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Prodea’s Residential Operating System aims to connect our devices under one roof (via Prodea PR)


We live in a world of mobile technology and home electronics, which is only going to continue to grow over in the decades. Wearable computing, home automation and other smart-devices are also on the rise thanks to the Internet of Things and businesses are continuing to develop those devices as the trend continues to grow. The one issue preventing true interaction with the IoT is communication. Sure, we have devices connected to the internet, however they have difficulty communicating with one another, which is what IoT is supposed to be about. A tech start-up known as Prodea believes they can bridge that lack of communication between devices with their new Residential Operating System designed to house all of those electronics and devices under one roof.


With a $100-million in funding and 8-years of development under their belt, Prodea designed their ROS to bring together home automation, home security, on-demand services and cloud computing in one simple package. This means that the system brings together thermostats, camera systems, entertainment, lighting and entertainment with a simple interface to control them all. The beauty of Prodea’s ROS is its scalability, allowing users to connect a huge number of devices and allowing users the ability to customize the settings to suit their needs. For example, when users sit on their couch, the lights will dim, shades are drawn and a movie begins playing with a restaurant menu for ordering pizza delivery. Alternatively, when leaving your home, the doors lock, temperatures are adjusted and your security cameras kick on to monitor your home. The possibilities are seemingly endless with what can be done with the platform. Prodea also offers a set-top box, which only offers on-demand programming as well as alerts for the ROS platform, which is akin to just about any smart-TV with built-in services such as Netflix and Hulu Plus. So what does all that funding and time actually bring to the table?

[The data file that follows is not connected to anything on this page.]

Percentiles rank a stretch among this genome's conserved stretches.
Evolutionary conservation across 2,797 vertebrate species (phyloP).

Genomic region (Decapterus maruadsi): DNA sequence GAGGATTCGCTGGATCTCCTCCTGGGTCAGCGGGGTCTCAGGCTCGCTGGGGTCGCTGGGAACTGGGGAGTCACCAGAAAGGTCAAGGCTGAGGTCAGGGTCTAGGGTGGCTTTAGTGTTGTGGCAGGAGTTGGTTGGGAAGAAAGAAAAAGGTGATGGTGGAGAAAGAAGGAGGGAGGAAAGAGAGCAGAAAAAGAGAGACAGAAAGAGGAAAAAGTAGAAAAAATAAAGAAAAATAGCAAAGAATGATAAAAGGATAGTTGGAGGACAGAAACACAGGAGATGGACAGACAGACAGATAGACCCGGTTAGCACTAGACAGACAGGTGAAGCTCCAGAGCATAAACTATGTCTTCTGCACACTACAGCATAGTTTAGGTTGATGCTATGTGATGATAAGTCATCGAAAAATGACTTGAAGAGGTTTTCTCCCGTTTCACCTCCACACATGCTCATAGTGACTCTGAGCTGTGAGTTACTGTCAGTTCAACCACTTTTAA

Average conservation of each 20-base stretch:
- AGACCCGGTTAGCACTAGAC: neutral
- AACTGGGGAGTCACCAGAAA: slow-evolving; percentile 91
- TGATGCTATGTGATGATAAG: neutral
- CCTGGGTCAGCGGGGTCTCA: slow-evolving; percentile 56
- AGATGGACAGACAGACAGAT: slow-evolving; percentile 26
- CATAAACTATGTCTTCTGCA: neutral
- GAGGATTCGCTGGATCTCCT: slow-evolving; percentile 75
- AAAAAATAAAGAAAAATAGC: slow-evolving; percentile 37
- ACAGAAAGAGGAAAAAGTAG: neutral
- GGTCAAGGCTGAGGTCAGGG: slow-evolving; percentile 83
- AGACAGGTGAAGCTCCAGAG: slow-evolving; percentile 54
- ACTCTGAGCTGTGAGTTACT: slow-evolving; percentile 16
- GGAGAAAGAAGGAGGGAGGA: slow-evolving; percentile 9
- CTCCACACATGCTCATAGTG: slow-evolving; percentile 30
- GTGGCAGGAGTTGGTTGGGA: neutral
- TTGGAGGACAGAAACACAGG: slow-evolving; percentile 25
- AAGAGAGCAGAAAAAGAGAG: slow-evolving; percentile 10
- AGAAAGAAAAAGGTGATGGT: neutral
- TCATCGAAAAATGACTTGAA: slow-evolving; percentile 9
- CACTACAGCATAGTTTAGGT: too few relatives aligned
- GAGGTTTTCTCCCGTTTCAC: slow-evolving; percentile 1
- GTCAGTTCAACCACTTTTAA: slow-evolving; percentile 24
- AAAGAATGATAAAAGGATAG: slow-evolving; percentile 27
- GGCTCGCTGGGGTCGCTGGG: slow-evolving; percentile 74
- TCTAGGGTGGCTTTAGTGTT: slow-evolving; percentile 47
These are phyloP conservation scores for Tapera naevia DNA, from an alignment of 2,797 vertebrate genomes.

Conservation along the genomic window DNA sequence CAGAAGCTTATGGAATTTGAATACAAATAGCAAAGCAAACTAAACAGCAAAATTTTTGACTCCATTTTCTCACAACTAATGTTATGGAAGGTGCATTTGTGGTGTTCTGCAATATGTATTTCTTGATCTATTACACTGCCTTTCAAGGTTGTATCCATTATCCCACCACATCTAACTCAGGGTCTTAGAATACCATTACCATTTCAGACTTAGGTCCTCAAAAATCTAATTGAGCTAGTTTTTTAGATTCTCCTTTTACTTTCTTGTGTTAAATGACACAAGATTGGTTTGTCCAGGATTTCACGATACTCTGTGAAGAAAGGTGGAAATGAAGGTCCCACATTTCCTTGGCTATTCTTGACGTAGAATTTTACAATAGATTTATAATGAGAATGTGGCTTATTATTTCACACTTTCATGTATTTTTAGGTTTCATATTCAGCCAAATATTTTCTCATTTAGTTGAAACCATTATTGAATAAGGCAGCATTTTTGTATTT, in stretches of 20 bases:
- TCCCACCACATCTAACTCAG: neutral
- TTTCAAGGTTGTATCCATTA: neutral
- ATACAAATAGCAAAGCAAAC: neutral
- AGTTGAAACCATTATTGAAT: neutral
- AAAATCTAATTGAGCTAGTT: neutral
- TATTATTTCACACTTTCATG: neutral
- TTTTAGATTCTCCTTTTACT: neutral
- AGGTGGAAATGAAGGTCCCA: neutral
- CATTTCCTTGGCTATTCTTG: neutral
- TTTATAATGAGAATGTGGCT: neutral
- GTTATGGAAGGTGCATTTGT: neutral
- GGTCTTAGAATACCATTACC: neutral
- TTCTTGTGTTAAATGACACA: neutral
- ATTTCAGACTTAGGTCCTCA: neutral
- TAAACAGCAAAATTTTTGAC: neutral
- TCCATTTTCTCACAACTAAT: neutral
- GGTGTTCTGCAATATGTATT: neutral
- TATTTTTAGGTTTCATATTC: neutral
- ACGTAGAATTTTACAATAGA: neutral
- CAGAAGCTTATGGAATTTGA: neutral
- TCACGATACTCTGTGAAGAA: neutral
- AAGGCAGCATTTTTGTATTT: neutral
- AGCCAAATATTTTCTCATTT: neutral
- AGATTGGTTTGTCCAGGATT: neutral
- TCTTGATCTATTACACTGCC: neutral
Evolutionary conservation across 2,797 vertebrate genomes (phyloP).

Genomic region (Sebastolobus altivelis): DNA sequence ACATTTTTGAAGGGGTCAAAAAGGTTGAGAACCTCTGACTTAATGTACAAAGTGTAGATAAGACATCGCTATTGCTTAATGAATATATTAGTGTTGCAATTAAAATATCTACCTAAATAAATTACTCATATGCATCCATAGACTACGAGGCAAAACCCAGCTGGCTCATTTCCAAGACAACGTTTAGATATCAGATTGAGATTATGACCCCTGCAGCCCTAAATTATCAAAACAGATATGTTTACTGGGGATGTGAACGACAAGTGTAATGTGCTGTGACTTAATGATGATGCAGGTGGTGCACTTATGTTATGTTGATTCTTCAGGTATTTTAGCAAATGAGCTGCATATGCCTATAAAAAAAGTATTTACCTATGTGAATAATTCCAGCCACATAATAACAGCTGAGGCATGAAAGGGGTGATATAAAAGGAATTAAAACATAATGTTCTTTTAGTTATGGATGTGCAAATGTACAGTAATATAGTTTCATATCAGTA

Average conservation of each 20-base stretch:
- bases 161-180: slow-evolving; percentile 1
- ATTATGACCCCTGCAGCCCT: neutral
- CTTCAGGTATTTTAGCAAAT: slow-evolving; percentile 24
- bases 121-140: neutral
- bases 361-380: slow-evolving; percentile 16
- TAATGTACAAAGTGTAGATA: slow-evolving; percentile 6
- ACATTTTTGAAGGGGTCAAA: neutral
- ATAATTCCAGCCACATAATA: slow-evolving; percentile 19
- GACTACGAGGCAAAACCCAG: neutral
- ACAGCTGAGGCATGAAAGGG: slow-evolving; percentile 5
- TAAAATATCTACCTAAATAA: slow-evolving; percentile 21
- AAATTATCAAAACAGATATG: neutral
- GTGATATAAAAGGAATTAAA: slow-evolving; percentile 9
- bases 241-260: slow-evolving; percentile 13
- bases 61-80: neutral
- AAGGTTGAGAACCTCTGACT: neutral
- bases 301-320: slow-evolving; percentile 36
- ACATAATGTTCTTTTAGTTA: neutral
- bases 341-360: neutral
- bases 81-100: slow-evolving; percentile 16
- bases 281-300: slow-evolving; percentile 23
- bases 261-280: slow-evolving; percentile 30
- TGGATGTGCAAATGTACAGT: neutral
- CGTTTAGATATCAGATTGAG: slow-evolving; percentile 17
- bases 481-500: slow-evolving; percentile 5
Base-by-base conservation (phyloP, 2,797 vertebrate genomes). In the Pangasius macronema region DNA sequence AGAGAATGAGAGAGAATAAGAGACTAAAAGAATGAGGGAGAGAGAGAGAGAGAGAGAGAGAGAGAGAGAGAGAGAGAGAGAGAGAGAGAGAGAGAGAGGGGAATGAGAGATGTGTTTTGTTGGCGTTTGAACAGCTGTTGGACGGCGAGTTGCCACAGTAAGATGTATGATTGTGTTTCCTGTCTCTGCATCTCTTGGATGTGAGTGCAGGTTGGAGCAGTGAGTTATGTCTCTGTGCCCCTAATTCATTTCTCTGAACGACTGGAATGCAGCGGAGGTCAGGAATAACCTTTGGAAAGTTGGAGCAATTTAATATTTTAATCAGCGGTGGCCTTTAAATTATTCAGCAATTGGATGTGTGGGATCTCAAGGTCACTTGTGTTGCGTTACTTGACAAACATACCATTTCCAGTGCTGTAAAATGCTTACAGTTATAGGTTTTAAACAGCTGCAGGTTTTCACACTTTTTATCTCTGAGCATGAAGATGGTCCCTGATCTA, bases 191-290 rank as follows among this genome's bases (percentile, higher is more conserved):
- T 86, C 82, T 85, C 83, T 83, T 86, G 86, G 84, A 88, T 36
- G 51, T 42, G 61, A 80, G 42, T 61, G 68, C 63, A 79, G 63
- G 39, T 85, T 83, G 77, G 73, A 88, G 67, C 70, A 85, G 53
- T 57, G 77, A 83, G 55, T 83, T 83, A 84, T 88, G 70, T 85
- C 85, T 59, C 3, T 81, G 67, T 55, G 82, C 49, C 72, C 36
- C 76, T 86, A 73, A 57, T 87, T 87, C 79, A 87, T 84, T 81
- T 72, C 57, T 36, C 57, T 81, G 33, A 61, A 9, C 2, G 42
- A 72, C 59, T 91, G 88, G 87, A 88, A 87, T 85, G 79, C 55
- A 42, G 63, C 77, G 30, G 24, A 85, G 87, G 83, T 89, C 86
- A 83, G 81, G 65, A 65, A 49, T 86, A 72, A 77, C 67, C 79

Nothing as of yet, as there are only details of the OS and its functionality listed on Prodea’s website along with a host of companies (including GE, D-Link, Schlage, etc.) whose products will function under the platform. The ROS is not yet available for the mass-market so an in-depth analysis of its functionality is not possible at this time, however it should be at some point in the near future. Until that time comes for its release, those wanting an IoT-enabled house can use the tested and released connection offerings from Z-Wave or ZigBee, which allows users to connect some of their devices for home automation using their respected apps or qualified controller. If Prodea’s ROS functions as its advertising suggests, then we should truly have an IoT environment where all of our devices can communicate with one another.


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